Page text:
2011 Winter Flock Survey Results
The goal of the Winter Wild Turkey Flock Survey is to use DEC staff and volunteers to conduct a harvest-independent survey to help determine long-term trends in turkey populations and to provide information to the public regarding the prospects for the spring hunting season. The survey period ran from January 1, 2011 through March 31, 2011 and was open to both DEC staff and the general public. Survey participants were instructed to record flock observations any time during the three-month survey period, but to report each flock observed only once.
View, print, or download the complete 2011 Winter Turkey Flock Survey report (PDF) (570 KB).
Results from Winter 2011
We received 642 reports totaling about 10,200 birds from 49 of New York State's 62 counties (about 13 flocks reported/county, range 1-155/county). This is a decrease of 18% from winter 2010, and a 6% decrease in the average number of birds per flock (17 in winter 2010 vs. 16 in winter 2011). Seven of the 13 counties with no reported observations were the counties that comprise New York City and Long Island. Lack of observations from these 13 counties is not necessarily indicative of turkey population size in these areas. Flock observations and the number of birds observed peaked during the fourth week of January and again during the second week of February, and then declined as flocks broke up in mid to late March.
The Wildlife Management Unit (WMU) aggregates with the highest turkey densities (birds/mi.2 of habitat, where "habitat" is defined as all wooded upland habitats, but does not include agriculture, developed areas, or open water) were the East Ontario Plain (3.2 birds/mi.2) in northern New York, followed by the West Appalachian Hills (1.9 birds/mi.2), Great Lakes Plain (1.3 birds/mi.2), and the Mohawk Valley, North Appalachian Hills, and Tug Hill Transition (0.6 birds/mi.2 each; see figure below). When flock observations are grouped by fall season zone, the highest turkey density was observed in the Appalachian Hills & Plateau (1.2 birds/mi.2), followed by the St. Lawrence Valley (1.0 birds/mi.2), and Lake Plains (0.8 birds/mi.2). The East-Central New York and Adirondacks-Tug Hill season zones trailed far behind with 0.2 and 0.1 birds/mi.2, respectively.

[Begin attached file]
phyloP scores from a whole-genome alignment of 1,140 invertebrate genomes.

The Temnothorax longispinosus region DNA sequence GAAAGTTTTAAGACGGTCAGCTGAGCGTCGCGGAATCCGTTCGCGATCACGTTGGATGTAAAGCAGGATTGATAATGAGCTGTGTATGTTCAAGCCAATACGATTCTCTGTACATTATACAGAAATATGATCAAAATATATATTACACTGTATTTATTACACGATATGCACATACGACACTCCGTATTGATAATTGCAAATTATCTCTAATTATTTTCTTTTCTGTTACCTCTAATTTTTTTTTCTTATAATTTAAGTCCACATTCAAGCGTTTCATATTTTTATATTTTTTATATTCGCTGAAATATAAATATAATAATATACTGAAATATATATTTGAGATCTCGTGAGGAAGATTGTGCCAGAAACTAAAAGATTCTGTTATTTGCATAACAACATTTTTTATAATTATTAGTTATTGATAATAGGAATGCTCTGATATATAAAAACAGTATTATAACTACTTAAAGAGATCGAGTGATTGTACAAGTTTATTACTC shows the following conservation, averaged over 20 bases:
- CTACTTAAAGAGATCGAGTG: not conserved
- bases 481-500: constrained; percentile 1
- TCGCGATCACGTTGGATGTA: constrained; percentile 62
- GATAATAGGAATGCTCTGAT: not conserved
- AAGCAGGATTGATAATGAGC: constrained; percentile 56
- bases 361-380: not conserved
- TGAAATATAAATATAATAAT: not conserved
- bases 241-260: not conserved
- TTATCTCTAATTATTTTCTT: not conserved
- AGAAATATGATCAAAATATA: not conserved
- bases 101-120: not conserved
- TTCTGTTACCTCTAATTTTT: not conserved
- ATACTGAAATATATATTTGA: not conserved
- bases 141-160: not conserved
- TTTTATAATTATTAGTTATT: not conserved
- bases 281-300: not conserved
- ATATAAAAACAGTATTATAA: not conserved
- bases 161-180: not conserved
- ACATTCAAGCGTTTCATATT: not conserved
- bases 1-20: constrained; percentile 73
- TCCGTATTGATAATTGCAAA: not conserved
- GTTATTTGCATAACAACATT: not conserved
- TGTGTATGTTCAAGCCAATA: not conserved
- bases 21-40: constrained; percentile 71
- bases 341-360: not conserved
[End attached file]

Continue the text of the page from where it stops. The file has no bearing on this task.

Turkeys spent a disproportionate amount of time in agricultural habitats (pasture, hay, row crops) relative to the abundance of this habitat type on the landscape. Human-created habitats such as lawns, backyards, parks, and golf courses also played an important role for winter turkey flocks in areas such as the Adirondacks-Tug Hill. Some researchers feel these human-altered landscapes have allowed turkey populations to persist in areas such as the Adirondacks where historically they did not exist.
Overall, statewide temperatures were close to long-term averages, but snowfall amounts were significantly above average in many parts of the state with season totals ranging from 17 inches above normal in Buffalo to over 70 inches above normal in Syracuse. The average snow depth reported by survey participants from January through March was 10 inches, and the average temperature was 28°F. While turkeys are well-equipped to cope with New York's winters, lengthy periods of deep snow cover may affect winter survival, particularly of young-of-the-year birds. Birds can better cope with tough winter weather when snow conditions allow them to walk on top of deep snow to locations such as crop fields where they can forage for seeds and waste grain.
Figure 1. Estimated density of wild turkeys (birds/habitat mi.2) by Wildlife Management Unit (WMU) Aggregate from the Winter Wild Turkey Flock Survey 2011. "High" (>1 bird/habitat mi.2), "Medium" (0.50-0.99 birds/habitat mi.2), and "Low" (<0.50 birds/habitat mi.2) densities based on number of birds observed and estimates of habitat area within each WMU Aggregate. "Habitat" includes all wooded upland habitats, but does not include agricultural habitats, open water, or developed areas (based on 2001 MRLC data).